No buckling or deformations. The partial spring back is corroborating evidence of that.

WeeBike 09-08-19 12:48 PM

You do get a mildly greater ratio range than the original six, only one gear changer and only one gear changing/ pedaling sequence plus you get the drum bakes which have saved my life already more than once. This braking is no small deal. The small rims on folders are also at the peril of early failure by the extreme abrasion caused by the greater number of wheel revolutions passing by the friction points of the rubber/ grit brake shoes. A colleague of mine had his Tern wheel collapse under him for this very reason. Why do you think Brompton has fiddled with brake levers and rims over the years?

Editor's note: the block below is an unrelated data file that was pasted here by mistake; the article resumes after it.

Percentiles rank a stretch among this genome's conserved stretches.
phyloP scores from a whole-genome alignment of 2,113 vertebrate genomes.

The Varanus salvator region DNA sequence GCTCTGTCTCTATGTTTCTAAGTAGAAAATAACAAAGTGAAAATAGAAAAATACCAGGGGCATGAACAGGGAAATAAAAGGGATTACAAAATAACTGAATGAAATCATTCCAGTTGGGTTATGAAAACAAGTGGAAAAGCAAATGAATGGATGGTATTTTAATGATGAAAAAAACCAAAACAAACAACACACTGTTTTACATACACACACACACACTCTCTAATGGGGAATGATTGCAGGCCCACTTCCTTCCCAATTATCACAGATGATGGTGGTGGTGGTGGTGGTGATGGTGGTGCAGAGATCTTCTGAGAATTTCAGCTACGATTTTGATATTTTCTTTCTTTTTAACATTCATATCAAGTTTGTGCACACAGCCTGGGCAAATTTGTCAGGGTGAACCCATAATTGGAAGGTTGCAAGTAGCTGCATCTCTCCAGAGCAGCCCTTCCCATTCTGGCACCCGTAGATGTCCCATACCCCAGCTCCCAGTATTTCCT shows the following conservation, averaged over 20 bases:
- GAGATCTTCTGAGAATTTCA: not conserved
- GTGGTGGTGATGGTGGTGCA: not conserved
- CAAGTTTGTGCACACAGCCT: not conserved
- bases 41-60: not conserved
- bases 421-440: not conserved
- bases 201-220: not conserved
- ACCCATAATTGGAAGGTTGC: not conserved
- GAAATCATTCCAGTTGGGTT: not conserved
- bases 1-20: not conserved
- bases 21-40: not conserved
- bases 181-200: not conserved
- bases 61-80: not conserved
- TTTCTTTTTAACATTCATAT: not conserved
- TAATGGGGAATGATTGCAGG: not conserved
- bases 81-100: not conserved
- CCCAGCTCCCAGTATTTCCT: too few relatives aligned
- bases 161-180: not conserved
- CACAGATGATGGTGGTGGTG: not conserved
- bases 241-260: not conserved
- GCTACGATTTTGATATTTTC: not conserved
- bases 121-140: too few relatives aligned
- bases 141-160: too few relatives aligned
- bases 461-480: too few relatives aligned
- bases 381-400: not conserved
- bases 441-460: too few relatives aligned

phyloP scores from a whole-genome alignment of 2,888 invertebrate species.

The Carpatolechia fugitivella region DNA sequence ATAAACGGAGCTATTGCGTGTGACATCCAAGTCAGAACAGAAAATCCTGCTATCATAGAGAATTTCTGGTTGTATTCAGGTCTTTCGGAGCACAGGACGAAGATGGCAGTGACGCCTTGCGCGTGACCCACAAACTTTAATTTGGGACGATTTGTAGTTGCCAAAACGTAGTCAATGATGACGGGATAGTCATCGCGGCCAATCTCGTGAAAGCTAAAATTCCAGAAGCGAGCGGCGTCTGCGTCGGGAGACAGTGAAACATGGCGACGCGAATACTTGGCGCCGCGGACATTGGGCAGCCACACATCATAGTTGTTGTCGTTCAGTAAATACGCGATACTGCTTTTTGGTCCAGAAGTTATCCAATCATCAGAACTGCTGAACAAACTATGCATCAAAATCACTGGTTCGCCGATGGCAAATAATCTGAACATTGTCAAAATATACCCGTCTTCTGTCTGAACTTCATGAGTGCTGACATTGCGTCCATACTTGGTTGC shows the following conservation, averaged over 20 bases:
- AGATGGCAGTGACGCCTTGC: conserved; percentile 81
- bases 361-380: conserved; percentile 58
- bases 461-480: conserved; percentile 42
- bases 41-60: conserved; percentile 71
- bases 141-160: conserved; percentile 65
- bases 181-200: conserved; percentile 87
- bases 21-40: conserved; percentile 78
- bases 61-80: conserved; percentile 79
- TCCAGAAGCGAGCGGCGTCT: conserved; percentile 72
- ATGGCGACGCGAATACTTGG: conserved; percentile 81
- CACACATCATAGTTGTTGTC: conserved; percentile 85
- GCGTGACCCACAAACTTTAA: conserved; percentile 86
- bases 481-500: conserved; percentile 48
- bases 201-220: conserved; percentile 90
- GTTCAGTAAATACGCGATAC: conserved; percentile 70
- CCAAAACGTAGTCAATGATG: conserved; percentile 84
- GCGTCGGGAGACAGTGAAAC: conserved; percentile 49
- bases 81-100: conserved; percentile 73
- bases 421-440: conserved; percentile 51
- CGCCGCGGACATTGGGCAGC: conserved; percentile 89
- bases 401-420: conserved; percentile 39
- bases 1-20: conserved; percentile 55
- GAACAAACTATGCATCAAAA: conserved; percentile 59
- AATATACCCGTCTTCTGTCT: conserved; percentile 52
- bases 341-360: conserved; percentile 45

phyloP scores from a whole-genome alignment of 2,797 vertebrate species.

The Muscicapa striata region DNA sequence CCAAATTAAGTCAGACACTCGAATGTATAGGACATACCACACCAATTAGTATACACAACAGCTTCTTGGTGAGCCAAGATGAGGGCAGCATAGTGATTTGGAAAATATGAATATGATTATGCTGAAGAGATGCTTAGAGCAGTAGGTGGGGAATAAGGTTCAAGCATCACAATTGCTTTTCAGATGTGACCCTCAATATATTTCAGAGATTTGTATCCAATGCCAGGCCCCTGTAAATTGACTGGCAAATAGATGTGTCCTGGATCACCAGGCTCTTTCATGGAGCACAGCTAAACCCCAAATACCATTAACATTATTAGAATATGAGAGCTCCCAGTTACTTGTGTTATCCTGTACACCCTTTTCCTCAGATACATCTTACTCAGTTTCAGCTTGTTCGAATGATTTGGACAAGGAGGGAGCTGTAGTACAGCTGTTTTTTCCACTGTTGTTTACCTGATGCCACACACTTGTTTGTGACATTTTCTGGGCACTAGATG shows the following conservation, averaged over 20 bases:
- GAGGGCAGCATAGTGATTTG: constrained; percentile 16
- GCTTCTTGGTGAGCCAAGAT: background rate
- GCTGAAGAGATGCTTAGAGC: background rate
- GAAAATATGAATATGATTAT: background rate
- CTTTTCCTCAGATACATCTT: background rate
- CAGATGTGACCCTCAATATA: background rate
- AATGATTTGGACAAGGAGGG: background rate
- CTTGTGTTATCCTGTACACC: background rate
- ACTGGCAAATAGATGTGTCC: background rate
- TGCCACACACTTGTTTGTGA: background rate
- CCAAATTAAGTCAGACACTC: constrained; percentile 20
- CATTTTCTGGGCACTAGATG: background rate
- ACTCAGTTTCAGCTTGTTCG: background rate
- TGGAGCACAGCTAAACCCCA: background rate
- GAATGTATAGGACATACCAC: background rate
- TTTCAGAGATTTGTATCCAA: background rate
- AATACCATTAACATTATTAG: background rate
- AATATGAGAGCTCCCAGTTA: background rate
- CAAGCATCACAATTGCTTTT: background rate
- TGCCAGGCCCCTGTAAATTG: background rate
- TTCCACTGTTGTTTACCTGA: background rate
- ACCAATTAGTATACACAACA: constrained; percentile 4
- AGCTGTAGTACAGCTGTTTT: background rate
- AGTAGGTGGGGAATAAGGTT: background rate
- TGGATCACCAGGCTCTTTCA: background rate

WeeBike 09-08-19 12:59 PM

Z

Glad to hear that you found the Jagwire solution. You correctly identified the poor shifting on a great hub and rectified it. I found also that the twist shifter is crap and that the newish Sturmey thumb shifter or the J-Tek shifter up the game considerably. Also the original Sturmey cables and casings also work better than after market cables and casings. I also found that cutting the after market casing with a band saw instead of with cutting pliers eliminates pinching and fraying at the ends and promotes better cable movements and ultimately way smoother shifting.

BromptonINrio 09-12-19 09:26 AM

sturmey archer 8 doesnt need to spread the frame, as its 116mm old. it will go in plug and play.